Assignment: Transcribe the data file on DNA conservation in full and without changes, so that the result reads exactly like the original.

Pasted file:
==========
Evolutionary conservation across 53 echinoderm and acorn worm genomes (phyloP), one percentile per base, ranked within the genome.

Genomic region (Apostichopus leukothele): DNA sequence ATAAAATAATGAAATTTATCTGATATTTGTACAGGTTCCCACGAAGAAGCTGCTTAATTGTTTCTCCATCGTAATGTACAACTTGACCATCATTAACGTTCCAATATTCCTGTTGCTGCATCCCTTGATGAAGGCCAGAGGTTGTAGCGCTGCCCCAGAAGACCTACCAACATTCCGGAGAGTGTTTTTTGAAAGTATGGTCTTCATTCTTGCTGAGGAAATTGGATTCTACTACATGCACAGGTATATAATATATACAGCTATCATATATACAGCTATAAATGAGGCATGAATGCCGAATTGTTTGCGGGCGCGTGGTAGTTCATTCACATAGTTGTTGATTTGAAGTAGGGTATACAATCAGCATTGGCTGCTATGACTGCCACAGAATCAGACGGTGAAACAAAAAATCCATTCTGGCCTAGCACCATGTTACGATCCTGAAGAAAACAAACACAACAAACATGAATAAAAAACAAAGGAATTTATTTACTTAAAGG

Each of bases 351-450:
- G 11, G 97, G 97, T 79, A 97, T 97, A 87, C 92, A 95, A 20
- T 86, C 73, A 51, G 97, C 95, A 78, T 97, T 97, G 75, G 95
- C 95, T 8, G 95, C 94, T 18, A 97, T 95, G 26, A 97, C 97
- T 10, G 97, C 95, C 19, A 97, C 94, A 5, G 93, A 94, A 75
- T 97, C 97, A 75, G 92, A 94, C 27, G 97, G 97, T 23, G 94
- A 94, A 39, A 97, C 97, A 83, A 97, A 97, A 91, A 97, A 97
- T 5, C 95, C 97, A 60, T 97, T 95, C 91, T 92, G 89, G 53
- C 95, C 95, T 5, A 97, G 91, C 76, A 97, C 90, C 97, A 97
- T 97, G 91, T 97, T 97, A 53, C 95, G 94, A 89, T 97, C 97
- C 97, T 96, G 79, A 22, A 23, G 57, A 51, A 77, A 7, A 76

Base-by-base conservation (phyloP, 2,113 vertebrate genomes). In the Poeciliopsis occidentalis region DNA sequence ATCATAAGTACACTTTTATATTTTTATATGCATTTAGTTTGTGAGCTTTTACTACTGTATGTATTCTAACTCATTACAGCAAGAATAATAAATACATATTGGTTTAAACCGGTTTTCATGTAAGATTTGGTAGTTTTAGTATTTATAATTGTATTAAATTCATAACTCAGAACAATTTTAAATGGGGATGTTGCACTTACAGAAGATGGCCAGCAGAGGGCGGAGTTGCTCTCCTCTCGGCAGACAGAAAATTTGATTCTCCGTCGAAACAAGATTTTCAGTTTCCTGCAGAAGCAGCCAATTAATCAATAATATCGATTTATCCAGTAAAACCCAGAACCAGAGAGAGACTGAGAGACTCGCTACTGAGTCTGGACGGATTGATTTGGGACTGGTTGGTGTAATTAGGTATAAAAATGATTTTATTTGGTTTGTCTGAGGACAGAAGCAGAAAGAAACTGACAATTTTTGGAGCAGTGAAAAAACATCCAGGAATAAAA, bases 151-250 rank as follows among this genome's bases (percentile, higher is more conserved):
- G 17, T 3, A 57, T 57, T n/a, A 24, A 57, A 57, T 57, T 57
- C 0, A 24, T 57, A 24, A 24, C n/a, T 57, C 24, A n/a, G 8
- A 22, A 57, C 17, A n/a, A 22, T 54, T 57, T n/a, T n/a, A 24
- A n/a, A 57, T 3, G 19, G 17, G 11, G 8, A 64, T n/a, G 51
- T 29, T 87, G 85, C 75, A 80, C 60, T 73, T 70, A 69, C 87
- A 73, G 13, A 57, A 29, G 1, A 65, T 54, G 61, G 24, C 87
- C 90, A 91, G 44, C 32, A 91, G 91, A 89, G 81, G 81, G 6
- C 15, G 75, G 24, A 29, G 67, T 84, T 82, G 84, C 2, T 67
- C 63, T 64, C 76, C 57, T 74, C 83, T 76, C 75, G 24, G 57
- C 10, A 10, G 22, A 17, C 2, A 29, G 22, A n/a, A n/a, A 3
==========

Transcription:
Evolutionary conservation across 53 echinoderm and acorn worm genomes (phyloP), one percentile per base, ranked within the genome.

Genomic region (Apostichopus leukothele): DNA sequence ATAAAATAATGAAATTTATCTGATATTTGTACAGGTTCCCACGAAGAAGCTGCTTAATTGTTTCTCCATCGTAATGTACAACTTGACCATCATTAACGTTCCAATATTCCTGTTGCTGCATCCCTTGATGAAGGCCAGAGGTTGTAGCGCTGCCCCAGAAGACCTACCAACATTCCGGAGAGTGTTTTTTGAAAGTATGGTCTTCATTCTTGCTGAGGAAATTGGATTCTACTACATGCACAGGTATATAATATATACAGCTATCATATATACAGCTATAAATGAGGCATGAATGCCGAATTGTTTGCGGGCGCGTGGTAGTTCATTCACATAGTTGTTGATTTGAAGTAGGGTATACAATCAGCATTGGCTGCTATGACTGCCACAGAATCAGACGGTGAAACAAAAAATCCATTCTGGCCTAGCACCATGTTACGATCCTGAAGAAAACAAACACAACAAACATGAATAAAAAACAAAGGAATTTATTTACTTAAAGG

Each of bases 351-450:
- G 11, G 97, G 97, T 79, A 97, T 97, A 87, C 92, A 95, A 20
- T 86, C 73, A 51, G 97, C 95, A 78, T 97, T 97, G 75, G 95
- C 95, T 8, G 95, C 94, T 18, A 97, T 95, G 26, A 97, C 97
- T 10, G 97, C 95, C 19, A 97, C 94, A 5, G 93, A 94, A 75
- T 97, C 97, A 75, G 92, A 94, C 27, G 97, G 97, T 23, G 94
- A 94, A 39, A 97, C 97, A 83, A 97, A 97, A 91, A 97, A 97
- T 5, C 95, C 97, A 60, T 97, T 95, C 91, T 92, G 89, G 53
- C 95, C 95, T 5, A 97, G 91, C 76, A 97, C 90, C 97, A 97
- T 97, G 91, T 97, T 97, A 53, C 95, G 94, A 89, T 97, C 97
- C 97, T 96, G 79, A 22, A 23, G 57, A 51, A 77, A 7, A 76

Base-by-base conservation (phyloP, 2,113 vertebrate genomes). In the Poeciliopsis occidentalis region DNA sequence ATCATAAGTACACTTTTATATTTTTATATGCATTTAGTTTGTGAGCTTTTACTACTGTATGTATTCTAACTCATTACAGCAAGAATAATAAATACATATTGGTTTAAACCGGTTTTCATGTAAGATTTGGTAGTTTTAGTATTTATAATTGTATTAAATTCATAACTCAGAACAATTTTAAATGGGGATGTTGCACTTACAGAAGATGGCCAGCAGAGGGCGGAGTTGCTCTCCTCTCGGCAGACAGAAAATTTGATTCTCCGTCGAAACAAGATTTTCAGTTTCCTGCAGAAGCAGCCAATTAATCAATAATATCGATTTATCCAGTAAAACCCAGAACCAGAGAGAGACTGAGAGACTCGCTACTGAGTCTGGACGGATTGATTTGGGACTGGTTGGTGTAATTAGGTATAAAAATGATTTTATTTGGTTTGTCTGAGGACAGAAGCAGAAAGAAACTGACAATTTTTGGAGCAGTGAAAAAACATCCAGGAATAAAA, bases 151-250 rank as follows among this genome's bases (percentile, higher is more conserved):
- G 17, T 3, A 57, T 57, T n/a, A 24, A 57, A 57, T 57, T 57
- C 0, A 24, T 57, A 24, A 24, C n/a, T 57, C 24, A n/a, G 8
- A 22, A 57, C 17, A n/a, A 22, T 54, T 57, T n/a, T n/a, A 24
- A n/a, A 57, T 3, G 19, G 17, G 11, G 8, A 64, T n/a, G 51
- T 29, T 87, G 85, C 75, A 80, C 60, T 73, T 70, A 69, C 87
- A 73, G 13, A 57, A 29, G 1, A 65, T 54, G 61, G 24, C 87
- C 90, A 91, G 44, C 32, A 91, G 91, A 89, G 81, G 81, G 6
- C 15, G 75, G 24, A 29, G 67, T 84, T 82, G 84, C 2, T 67
- C 63, T 64, C 76, C 57, T 74, C 83, T 76, C 75, G 24, G 57
- C 10, A 10, G 22, A 17, C 2, A 29, G 22, A n/a, A n/a, A 3